In 1873, Design Museum Finland acquired its first 700 objects from the Vienna World’s Fair. Established by the Finnish Society of Crafts and Design, the original collection was put together as study material for the Craft School of Helsinki, the predecessor of the present-day Aalto University School of Arts, Design and Architecture. Today this collection is on display among the museum’s 75,000 objects, 45,000 drawings and 125,000 photographs. While the museum has been on the same premises in Helsinki since 1978, its current Neo-Gothic structure was designed by architect Gustaf Nyström in 1989.
The collection traces the evolution of applied art and design from the second half of the 19th century to present day and includes Finnish classics. The museum’s permanent exhibit is complemented by temporary Finnish and international thematic exhibitions on historical and contemporary design. One such example is the ongoing Ilkka Suppanen show which features the works of the Söderberg Prize-winning designer who has worked with brands such as Artek, Marimekko, Cappellini, etc. Then there’s The Century of the Child, which curates Nordic design for kids from the 1900s onwards. The exhibits include product designs such as the baby high chair 616 by Ben af Schultén and IKEA furniture, and work by famous names such as Alvar Aalto, Kay Bojesen, Olafur Eliasson and Tove Jansson, as well as a look at the Nordic origins of international brands such as BRIO, LEGO and Marimekko.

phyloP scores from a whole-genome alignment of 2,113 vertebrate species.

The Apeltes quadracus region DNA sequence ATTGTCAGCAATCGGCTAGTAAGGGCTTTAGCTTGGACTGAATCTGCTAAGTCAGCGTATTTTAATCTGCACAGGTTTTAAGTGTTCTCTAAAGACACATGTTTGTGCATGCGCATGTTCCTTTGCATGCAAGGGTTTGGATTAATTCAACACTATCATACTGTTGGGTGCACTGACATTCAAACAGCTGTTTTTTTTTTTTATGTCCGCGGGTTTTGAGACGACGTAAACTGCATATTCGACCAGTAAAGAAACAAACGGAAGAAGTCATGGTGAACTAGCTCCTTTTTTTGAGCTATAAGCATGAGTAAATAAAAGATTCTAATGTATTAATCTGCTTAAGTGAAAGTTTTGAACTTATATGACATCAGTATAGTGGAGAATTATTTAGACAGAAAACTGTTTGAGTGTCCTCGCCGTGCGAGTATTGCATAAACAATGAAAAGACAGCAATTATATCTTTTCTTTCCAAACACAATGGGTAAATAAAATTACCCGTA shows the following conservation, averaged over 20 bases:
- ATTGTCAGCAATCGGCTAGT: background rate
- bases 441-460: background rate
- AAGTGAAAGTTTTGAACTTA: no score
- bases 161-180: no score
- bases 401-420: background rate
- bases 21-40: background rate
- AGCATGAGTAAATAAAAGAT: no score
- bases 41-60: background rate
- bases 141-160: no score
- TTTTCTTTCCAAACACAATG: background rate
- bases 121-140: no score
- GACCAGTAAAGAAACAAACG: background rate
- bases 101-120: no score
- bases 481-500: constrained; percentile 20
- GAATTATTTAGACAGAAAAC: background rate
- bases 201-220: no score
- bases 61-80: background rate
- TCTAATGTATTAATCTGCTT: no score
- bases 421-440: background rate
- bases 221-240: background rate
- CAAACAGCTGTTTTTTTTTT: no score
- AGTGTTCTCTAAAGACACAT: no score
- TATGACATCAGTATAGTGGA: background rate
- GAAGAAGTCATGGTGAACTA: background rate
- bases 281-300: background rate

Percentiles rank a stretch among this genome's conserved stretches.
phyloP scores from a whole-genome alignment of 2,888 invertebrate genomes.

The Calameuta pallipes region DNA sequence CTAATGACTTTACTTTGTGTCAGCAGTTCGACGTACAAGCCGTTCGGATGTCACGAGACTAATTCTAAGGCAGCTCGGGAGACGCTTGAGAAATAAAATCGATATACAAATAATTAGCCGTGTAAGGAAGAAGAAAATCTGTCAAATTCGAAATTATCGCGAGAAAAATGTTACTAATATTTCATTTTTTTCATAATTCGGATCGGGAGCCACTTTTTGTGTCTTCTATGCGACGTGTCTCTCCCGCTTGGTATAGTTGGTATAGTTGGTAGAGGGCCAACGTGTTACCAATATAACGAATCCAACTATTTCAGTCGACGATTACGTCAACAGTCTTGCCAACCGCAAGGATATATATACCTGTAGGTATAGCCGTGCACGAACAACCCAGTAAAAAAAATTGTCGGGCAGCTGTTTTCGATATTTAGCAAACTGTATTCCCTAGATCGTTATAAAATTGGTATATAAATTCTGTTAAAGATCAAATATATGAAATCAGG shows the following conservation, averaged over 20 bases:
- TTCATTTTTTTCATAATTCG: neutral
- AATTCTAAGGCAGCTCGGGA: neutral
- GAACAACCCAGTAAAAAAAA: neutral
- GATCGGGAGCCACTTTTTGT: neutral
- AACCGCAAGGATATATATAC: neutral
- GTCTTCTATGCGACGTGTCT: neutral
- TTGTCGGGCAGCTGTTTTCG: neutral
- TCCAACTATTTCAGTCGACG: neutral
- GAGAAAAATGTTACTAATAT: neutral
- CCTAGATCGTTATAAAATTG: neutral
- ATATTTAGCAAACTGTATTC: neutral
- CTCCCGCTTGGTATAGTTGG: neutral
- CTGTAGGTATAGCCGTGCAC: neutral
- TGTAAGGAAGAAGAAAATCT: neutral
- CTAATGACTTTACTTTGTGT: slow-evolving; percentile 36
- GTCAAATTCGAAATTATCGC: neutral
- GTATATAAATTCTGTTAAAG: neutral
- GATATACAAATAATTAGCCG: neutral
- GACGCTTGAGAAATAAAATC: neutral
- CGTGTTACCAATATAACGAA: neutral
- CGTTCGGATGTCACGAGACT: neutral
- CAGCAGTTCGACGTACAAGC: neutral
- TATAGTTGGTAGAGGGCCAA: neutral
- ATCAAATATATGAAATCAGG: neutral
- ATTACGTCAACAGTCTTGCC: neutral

Information junkies can find data on everything from the material palettes within each collection to a catalogue of the 1,000 designers whose works are on display. You will need to set up an appointment to access in-depth info.
Pick up a functional souvenir from the Design Shop that houses books, kitchenware, puzzles, jewellery and accessories by local and international designers. Look out for products related to ongoing shows. Our favourite section, however, is Design Classics which includes the Aihio Aino Aalto Candle designed by designer Aino Aalto of the Aalto vase fame.